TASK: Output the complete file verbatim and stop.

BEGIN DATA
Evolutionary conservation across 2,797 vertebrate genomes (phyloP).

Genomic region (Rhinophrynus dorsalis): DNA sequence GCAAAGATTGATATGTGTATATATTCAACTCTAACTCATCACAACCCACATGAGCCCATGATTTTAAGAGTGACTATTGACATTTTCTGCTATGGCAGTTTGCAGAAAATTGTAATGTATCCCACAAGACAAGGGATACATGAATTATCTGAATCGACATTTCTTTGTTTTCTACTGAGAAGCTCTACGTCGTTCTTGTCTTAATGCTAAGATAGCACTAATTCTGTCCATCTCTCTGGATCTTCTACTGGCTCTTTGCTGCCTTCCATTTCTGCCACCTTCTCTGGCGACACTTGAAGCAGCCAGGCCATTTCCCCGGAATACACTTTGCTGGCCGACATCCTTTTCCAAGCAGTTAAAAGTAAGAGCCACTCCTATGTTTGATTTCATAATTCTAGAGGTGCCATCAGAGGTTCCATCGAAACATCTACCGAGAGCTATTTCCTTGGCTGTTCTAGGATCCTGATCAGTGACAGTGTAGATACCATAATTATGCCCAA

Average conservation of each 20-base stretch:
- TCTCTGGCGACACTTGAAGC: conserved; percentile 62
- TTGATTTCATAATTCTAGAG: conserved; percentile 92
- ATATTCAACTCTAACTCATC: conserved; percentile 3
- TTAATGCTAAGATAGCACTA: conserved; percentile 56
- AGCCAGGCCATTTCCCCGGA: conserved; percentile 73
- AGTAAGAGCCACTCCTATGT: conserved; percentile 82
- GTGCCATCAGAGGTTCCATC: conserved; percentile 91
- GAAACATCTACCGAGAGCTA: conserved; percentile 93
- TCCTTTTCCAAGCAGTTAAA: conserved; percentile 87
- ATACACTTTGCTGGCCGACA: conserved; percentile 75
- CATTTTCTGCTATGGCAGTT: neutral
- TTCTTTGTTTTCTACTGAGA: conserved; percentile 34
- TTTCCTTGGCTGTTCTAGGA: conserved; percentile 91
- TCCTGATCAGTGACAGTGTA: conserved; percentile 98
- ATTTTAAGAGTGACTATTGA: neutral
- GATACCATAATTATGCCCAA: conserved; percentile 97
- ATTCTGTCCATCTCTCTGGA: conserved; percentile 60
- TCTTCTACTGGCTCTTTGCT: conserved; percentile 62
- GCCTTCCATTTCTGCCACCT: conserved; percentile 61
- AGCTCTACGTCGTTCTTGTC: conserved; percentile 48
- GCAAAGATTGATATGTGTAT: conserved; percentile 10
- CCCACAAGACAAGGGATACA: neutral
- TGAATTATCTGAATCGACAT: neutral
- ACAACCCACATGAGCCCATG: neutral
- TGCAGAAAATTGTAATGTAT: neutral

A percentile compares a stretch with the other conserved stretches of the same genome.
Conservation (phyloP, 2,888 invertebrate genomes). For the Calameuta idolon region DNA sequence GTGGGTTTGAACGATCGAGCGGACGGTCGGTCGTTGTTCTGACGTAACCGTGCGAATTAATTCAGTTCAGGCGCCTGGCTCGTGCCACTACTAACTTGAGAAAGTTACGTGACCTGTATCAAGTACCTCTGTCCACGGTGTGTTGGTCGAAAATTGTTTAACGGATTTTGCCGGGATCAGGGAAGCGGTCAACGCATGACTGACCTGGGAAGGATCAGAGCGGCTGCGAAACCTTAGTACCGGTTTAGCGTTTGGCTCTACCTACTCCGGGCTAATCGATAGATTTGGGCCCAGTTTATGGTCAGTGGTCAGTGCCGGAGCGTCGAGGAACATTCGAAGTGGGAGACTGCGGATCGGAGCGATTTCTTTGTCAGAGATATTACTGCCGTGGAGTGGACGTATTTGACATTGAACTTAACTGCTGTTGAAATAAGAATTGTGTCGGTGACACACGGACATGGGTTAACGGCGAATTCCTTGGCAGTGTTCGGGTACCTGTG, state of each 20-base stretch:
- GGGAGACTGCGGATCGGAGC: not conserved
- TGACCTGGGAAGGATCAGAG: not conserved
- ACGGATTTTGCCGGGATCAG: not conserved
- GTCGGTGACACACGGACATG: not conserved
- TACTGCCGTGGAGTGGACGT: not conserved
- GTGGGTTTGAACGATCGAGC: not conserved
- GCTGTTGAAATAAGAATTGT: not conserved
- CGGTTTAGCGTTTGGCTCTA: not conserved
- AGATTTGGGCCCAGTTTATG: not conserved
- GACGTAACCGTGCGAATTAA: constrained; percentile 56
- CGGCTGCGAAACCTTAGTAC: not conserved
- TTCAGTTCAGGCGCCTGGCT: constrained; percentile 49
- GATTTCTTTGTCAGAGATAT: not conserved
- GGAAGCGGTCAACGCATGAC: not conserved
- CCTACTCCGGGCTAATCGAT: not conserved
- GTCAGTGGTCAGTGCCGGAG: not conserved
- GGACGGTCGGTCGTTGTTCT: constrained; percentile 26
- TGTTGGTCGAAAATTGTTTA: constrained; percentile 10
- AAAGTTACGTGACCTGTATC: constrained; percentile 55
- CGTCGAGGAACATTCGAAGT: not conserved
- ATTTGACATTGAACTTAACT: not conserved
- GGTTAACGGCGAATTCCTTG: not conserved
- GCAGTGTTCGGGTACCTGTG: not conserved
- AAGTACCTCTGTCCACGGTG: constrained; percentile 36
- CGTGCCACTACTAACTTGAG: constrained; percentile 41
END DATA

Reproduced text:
Evolutionary conservation across 2,797 vertebrate genomes (phyloP).

Genomic region (Rhinophrynus dorsalis): DNA sequence GCAAAGATTGATATGTGTATATATTCAACTCTAACTCATCACAACCCACATGAGCCCATGATTTTAAGAGTGACTATTGACATTTTCTGCTATGGCAGTTTGCAGAAAATTGTAATGTATCCCACAAGACAAGGGATACATGAATTATCTGAATCGACATTTCTTTGTTTTCTACTGAGAAGCTCTACGTCGTTCTTGTCTTAATGCTAAGATAGCACTAATTCTGTCCATCTCTCTGGATCTTCTACTGGCTCTTTGCTGCCTTCCATTTCTGCCACCTTCTCTGGCGACACTTGAAGCAGCCAGGCCATTTCCCCGGAATACACTTTGCTGGCCGACATCCTTTTCCAAGCAGTTAAAAGTAAGAGCCACTCCTATGTTTGATTTCATAATTCTAGAGGTGCCATCAGAGGTTCCATCGAAACATCTACCGAGAGCTATTTCCTTGGCTGTTCTAGGATCCTGATCAGTGACAGTGTAGATACCATAATTATGCCCAA

Average conservation of each 20-base stretch:
- TCTCTGGCGACACTTGAAGC: conserved; percentile 62
- TTGATTTCATAATTCTAGAG: conserved; percentile 92
- ATATTCAACTCTAACTCATC: conserved; percentile 3
- TTAATGCTAAGATAGCACTA: conserved; percentile 56
- AGCCAGGCCATTTCCCCGGA: conserved; percentile 73
- AGTAAGAGCCACTCCTATGT: conserved; percentile 82
- GTGCCATCAGAGGTTCCATC: conserved; percentile 91
- GAAACATCTACCGAGAGCTA: conserved; percentile 93
- TCCTTTTCCAAGCAGTTAAA: conserved; percentile 87
- ATACACTTTGCTGGCCGACA: conserved; percentile 75
- CATTTTCTGCTATGGCAGTT: neutral
- TTCTTTGTTTTCTACTGAGA: conserved; percentile 34
- TTTCCTTGGCTGTTCTAGGA: conserved; percentile 91
- TCCTGATCAGTGACAGTGTA: conserved; percentile 98
- ATTTTAAGAGTGACTATTGA: neutral
- GATACCATAATTATGCCCAA: conserved; percentile 97
- ATTCTGTCCATCTCTCTGGA: conserved; percentile 60
- TCTTCTACTGGCTCTTTGCT: conserved; percentile 62
- GCCTTCCATTTCTGCCACCT: conserved; percentile 61
- AGCTCTACGTCGTTCTTGTC: conserved; percentile 48
- GCAAAGATTGATATGTGTAT: conserved; percentile 10
- CCCACAAGACAAGGGATACA: neutral
- TGAATTATCTGAATCGACAT: neutral
- ACAACCCACATGAGCCCATG: neutral
- TGCAGAAAATTGTAATGTAT: neutral

A percentile compares a stretch with the other conserved stretches of the same genome.
Conservation (phyloP, 2,888 invertebrate genomes). For the Calameuta idolon region DNA sequence GTGGGTTTGAACGATCGAGCGGACGGTCGGTCGTTGTTCTGACGTAACCGTGCGAATTAATTCAGTTCAGGCGCCTGGCTCGTGCCACTACTAACTTGAGAAAGTTACGTGACCTGTATCAAGTACCTCTGTCCACGGTGTGTTGGTCGAAAATTGTTTAACGGATTTTGCCGGGATCAGGGAAGCGGTCAACGCATGACTGACCTGGGAAGGATCAGAGCGGCTGCGAAACCTTAGTACCGGTTTAGCGTTTGGCTCTACCTACTCCGGGCTAATCGATAGATTTGGGCCCAGTTTATGGTCAGTGGTCAGTGCCGGAGCGTCGAGGAACATTCGAAGTGGGAGACTGCGGATCGGAGCGATTTCTTTGTCAGAGATATTACTGCCGTGGAGTGGACGTATTTGACATTGAACTTAACTGCTGTTGAAATAAGAATTGTGTCGGTGACACACGGACATGGGTTAACGGCGAATTCCTTGGCAGTGTTCGGGTACCTGTG, state of each 20-base stretch:
- GGGAGACTGCGGATCGGAGC: not conserved
- TGACCTGGGAAGGATCAGAG: not conserved
- ACGGATTTTGCCGGGATCAG: not conserved
- GTCGGTGACACACGGACATG: not conserved
- TACTGCCGTGGAGTGGACGT: not conserved
- GTGGGTTTGAACGATCGAGC: not conserved
- GCTGTTGAAATAAGAATTGT: not conserved
- CGGTTTAGCGTTTGGCTCTA: not conserved
- AGATTTGGGCCCAGTTTATG: not conserved
- GACGTAACCGTGCGAATTAA: constrained; percentile 56
- CGGCTGCGAAACCTTAGTAC: not conserved
- TTCAGTTCAGGCGCCTGGCT: constrained; percentile 49
- GATTTCTTTGTCAGAGATAT: not conserved
- GGAAGCGGTCAACGCATGAC: not conserved
- CCTACTCCGGGCTAATCGAT: not conserved
- GTCAGTGGTCAGTGCCGGAG: not conserved
- GGACGGTCGGTCGTTGTTCT: constrained; percentile 26
- TGTTGGTCGAAAATTGTTTA: constrained; percentile 10
- AAAGTTACGTGACCTGTATC: constrained; percentile 55
- CGTCGAGGAACATTCGAAGT: not conserved
- ATTTGACATTGAACTTAACT: not conserved
- GGTTAACGGCGAATTCCTTG: not conserved
- GCAGTGTTCGGGTACCTGTG: not conserved
- AAGTACCTCTGTCCACGGTG: constrained; percentile 36
- CGTGCCACTACTAACTTGAG: constrained; percentile 41